DoubleClick launches AMP ads and landing pages

DoubleClick launches AMP ads and landing pages Rachael Power writes for TechForge Media, writing about marketing tech, connected cars and virtual reality. She has written for a number of online and print titles including the Irish Times, Irish Examiner, accountingWEB and BusinessZone. Rachael has a passion for digital marketing, journalism, gaming and fitness, and is on Twitter at: @rachpower10.


Google’s DoubleClick has announced accelerated mobile page (AMP) ads and landing pages, in a bid to increase loading times for publishers and advertisers.

According to Paul Muret, VP of display, video ads, and analytics at Google, research shows that the average mobile site takes 19 seconds to load.

This presents a missed opportunity for publishers and Google estimates that mobile sites that launch within five seconds can earn up to 2 x more revenue.

Last autumn, Google announced its open source AMP project, with files that are smaller than their traditional web counterparts. But now, DoubleClick’s announced a new initiative to bring AMP tech to advertising itself – and it’s already being trialled by publishers such as the Washington Post.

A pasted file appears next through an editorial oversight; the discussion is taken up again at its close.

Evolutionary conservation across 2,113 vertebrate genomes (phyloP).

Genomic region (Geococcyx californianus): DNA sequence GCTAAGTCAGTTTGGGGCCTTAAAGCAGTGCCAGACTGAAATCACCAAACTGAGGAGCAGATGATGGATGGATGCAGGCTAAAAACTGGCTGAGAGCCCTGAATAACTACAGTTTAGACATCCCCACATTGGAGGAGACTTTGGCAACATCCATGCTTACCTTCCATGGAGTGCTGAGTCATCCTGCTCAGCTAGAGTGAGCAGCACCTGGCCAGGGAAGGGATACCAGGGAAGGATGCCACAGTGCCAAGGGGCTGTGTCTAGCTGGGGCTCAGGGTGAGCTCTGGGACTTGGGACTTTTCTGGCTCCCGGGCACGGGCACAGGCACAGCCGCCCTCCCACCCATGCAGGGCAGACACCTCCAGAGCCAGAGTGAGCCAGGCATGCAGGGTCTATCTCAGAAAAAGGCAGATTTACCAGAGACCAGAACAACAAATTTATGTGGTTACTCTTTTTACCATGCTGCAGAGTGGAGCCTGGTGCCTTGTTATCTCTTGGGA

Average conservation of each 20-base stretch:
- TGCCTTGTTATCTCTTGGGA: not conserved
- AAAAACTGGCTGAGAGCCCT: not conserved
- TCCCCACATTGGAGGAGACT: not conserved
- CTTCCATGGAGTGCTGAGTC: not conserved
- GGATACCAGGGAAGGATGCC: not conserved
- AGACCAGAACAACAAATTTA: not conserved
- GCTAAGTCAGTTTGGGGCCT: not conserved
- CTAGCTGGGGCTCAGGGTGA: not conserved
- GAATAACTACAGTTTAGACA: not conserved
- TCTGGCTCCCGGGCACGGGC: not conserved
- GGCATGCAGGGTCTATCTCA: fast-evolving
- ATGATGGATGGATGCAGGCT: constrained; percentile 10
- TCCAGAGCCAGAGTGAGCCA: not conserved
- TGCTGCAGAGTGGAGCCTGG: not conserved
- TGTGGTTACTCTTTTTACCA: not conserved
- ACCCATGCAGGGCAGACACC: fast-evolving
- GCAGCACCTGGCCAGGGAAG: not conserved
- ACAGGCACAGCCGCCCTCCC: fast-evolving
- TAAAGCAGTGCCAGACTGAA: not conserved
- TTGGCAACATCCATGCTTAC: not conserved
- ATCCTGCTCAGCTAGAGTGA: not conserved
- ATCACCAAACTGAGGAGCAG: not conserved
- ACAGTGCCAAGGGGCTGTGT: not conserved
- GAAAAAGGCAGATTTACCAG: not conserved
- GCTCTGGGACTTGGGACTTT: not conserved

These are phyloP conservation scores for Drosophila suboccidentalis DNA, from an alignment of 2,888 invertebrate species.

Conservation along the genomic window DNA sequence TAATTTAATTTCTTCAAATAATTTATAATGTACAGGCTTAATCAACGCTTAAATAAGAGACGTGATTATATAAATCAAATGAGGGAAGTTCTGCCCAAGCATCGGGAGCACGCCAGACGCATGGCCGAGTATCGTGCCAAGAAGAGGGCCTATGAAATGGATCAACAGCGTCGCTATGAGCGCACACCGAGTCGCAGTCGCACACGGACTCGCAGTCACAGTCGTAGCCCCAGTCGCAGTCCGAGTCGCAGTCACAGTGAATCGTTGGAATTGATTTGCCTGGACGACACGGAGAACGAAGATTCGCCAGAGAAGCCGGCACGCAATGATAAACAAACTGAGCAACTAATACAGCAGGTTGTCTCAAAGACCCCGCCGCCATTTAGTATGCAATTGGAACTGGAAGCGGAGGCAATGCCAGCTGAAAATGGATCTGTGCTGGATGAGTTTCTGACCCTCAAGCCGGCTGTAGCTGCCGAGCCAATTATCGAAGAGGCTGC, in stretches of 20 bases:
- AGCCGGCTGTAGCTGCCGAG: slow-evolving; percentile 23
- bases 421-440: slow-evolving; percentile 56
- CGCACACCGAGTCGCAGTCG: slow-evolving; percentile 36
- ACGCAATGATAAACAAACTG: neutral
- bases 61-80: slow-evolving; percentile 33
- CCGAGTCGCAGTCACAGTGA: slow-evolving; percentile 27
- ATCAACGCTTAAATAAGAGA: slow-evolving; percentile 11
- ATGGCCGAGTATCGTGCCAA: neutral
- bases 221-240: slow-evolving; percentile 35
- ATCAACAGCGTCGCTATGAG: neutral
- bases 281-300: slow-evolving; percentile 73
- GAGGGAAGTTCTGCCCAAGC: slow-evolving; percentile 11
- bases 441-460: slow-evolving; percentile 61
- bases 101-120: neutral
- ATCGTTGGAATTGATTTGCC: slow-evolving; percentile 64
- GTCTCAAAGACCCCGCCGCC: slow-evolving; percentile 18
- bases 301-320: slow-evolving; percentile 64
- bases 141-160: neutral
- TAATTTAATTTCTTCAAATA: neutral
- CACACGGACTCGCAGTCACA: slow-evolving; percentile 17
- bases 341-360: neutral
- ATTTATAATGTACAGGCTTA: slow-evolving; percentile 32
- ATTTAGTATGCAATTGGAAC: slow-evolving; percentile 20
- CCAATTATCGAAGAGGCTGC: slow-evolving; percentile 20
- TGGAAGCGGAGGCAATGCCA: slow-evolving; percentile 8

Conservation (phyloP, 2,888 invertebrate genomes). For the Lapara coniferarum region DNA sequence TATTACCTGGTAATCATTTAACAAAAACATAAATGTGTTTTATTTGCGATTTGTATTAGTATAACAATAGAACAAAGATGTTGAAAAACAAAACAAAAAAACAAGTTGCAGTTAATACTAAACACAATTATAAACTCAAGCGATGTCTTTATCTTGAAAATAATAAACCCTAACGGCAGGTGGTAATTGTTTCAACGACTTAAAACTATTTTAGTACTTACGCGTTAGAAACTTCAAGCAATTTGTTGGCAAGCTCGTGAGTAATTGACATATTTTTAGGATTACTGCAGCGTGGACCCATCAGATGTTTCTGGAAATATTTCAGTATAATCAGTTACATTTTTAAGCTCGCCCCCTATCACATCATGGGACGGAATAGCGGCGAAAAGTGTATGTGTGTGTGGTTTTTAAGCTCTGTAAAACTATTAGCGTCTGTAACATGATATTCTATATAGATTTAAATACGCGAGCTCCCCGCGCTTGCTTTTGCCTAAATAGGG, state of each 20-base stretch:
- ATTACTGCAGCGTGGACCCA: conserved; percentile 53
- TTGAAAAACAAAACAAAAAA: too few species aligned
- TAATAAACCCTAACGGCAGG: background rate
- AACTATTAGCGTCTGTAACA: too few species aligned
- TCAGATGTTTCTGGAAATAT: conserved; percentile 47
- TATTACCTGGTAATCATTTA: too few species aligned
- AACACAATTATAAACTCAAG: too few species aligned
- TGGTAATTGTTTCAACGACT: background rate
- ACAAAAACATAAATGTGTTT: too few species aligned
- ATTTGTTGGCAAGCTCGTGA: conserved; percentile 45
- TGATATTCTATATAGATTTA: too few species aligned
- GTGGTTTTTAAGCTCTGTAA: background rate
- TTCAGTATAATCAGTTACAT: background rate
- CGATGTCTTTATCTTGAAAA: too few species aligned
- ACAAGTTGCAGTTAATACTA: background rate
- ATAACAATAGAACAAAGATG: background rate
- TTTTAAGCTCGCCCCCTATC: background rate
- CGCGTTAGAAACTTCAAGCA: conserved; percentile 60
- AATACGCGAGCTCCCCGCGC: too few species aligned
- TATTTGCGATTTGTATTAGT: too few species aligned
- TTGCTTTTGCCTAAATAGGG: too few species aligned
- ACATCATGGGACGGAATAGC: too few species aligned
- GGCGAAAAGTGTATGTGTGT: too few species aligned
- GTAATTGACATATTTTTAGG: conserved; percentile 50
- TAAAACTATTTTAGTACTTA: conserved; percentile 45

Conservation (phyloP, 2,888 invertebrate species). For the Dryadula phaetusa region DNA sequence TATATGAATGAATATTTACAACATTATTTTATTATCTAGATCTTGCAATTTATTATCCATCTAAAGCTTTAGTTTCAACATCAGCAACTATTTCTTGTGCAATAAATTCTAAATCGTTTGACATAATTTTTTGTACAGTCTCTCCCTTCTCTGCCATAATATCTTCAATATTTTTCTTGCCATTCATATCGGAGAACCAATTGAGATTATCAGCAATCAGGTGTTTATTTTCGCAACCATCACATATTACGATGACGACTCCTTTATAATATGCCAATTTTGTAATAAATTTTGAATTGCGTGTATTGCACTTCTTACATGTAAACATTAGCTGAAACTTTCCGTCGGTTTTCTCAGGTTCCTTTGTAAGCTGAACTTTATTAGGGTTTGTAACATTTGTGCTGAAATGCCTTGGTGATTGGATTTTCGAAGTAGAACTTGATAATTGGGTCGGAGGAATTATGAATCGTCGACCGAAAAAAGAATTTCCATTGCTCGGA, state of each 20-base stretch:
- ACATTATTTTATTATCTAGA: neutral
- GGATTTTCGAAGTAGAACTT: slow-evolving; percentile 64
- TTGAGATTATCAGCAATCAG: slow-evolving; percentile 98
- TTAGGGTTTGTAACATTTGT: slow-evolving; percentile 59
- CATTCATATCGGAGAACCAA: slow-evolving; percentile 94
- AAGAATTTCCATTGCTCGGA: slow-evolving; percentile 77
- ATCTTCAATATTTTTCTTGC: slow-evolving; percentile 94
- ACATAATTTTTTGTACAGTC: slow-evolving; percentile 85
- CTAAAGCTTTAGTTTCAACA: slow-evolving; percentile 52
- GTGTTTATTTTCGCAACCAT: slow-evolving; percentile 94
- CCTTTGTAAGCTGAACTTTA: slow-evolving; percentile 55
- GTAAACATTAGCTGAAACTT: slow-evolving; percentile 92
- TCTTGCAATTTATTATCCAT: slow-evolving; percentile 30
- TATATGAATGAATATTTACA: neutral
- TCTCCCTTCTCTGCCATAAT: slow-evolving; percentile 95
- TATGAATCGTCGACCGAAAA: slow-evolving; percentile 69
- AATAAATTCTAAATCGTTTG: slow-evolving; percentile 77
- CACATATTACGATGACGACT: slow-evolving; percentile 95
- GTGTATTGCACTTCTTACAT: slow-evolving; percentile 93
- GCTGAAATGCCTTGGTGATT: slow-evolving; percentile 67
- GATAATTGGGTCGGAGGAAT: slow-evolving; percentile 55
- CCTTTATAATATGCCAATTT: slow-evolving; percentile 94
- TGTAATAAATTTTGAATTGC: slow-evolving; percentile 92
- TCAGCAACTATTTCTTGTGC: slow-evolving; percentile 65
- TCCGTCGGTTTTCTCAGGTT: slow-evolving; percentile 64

AMP ads means advertisers can now create ads in AMP HTML, so the entire AMP experience loads simultaneously at AMP speed. Google’s also announced AMP landing pages – which they say are fast and can be custom built by advertisers with AMP HTML.

MarketingTech asked Dr Johnny Ryan, head of ecosystem for PageFair for his views on the product launch. He said while AMP is good news for solving consumer speed and data issues, it doesn’t fix other problems.

“AMP fails to address the ‘blocked web’. AMP ads are blockable. An adblocker will be able to circumvent AMP ads just as it does non-AMP ads. That means that AMP will not save publishers who are under increasing pressure to support their businesses as a result of adblocking. 

“AMP addresses part of one side of the problem. It is a worthy project, and one we are glad to see. But it is not the whole solution,” he added.

Native ads have also received a boost from the adtech giant, with updates including the ability to buy native ads programmatically in DoubleClick Bid Manager, across all screens.

With this, advertisers can upload the ad components and DoubleClick will automatically assemble them to fit the context and format of the site/app where they appear.

In addition, publishers can now make ad inventory across the web and apps available programmatically or through traditional direct sales.

Programmatic continues to be an area of huge importance for DoubleClick – especially programmatic video – and it’s also just announced a global partnership with Time Warner for programmatic buying, ad serving and measurement.

There’ll be more about what the announcements mean for advertisers over the next week or so on the official DoubleClick website.

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